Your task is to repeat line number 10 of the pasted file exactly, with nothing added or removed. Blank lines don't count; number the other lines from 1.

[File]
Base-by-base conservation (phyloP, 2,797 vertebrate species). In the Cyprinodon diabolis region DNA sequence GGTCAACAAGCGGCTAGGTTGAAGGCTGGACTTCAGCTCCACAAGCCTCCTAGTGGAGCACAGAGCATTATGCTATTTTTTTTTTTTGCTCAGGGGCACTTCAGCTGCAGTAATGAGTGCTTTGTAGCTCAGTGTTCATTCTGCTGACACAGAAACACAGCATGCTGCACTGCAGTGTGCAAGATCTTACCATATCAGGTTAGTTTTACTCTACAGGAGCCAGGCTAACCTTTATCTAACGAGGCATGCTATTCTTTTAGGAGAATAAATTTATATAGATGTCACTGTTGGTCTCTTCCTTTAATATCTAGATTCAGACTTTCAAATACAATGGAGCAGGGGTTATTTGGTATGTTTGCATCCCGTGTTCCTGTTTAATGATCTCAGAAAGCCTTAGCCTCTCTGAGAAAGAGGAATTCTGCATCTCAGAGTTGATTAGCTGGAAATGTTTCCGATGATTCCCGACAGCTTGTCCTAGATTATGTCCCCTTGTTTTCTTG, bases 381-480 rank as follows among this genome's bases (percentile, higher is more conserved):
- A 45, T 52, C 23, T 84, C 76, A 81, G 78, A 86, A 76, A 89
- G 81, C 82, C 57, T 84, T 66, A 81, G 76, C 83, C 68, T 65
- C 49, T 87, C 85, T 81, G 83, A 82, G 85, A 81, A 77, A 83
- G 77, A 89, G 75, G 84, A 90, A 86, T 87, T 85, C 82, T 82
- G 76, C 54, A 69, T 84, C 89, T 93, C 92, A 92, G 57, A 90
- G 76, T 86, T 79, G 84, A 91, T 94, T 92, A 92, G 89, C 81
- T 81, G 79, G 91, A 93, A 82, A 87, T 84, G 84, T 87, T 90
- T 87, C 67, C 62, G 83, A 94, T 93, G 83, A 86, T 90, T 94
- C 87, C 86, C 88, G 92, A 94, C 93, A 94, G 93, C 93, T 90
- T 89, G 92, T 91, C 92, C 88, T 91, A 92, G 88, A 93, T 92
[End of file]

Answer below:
- C 87, C 86, C 88, G 92, A 94, C 93, A 94, G 93, C 93, T 90